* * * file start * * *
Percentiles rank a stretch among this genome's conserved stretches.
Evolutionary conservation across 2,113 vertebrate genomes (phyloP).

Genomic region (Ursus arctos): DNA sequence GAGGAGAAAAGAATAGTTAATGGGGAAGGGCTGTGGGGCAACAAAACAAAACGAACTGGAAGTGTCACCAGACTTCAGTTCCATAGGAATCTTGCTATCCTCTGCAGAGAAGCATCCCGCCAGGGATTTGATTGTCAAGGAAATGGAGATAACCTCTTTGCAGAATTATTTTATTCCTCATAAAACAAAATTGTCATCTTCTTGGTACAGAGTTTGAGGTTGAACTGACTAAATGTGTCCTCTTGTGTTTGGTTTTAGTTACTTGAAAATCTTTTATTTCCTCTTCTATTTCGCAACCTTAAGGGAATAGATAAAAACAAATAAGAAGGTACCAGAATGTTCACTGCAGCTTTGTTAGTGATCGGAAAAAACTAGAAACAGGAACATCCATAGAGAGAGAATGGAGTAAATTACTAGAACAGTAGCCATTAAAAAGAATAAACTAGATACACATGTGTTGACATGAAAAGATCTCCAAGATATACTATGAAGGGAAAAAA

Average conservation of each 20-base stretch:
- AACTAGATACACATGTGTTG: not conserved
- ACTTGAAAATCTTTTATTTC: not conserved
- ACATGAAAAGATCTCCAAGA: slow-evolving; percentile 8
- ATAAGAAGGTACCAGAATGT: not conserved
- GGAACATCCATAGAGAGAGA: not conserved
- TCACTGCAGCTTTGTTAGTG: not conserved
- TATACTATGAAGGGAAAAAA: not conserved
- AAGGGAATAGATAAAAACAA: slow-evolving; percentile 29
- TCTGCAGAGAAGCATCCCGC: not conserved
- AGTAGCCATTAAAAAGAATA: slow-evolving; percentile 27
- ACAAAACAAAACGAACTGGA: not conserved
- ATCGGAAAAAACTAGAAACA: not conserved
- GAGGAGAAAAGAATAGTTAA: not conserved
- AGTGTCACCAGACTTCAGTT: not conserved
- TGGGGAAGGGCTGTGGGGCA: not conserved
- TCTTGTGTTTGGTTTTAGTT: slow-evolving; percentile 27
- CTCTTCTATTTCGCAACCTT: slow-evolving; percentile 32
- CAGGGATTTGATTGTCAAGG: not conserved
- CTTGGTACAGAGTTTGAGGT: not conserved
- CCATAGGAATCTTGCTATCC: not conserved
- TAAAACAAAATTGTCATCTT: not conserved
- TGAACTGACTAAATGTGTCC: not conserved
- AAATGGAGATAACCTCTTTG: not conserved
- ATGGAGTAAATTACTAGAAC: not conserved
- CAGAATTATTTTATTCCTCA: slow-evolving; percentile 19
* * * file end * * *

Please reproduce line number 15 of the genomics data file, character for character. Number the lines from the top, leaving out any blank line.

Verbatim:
- ACAAAACAAAACGAACTGGA: not conserved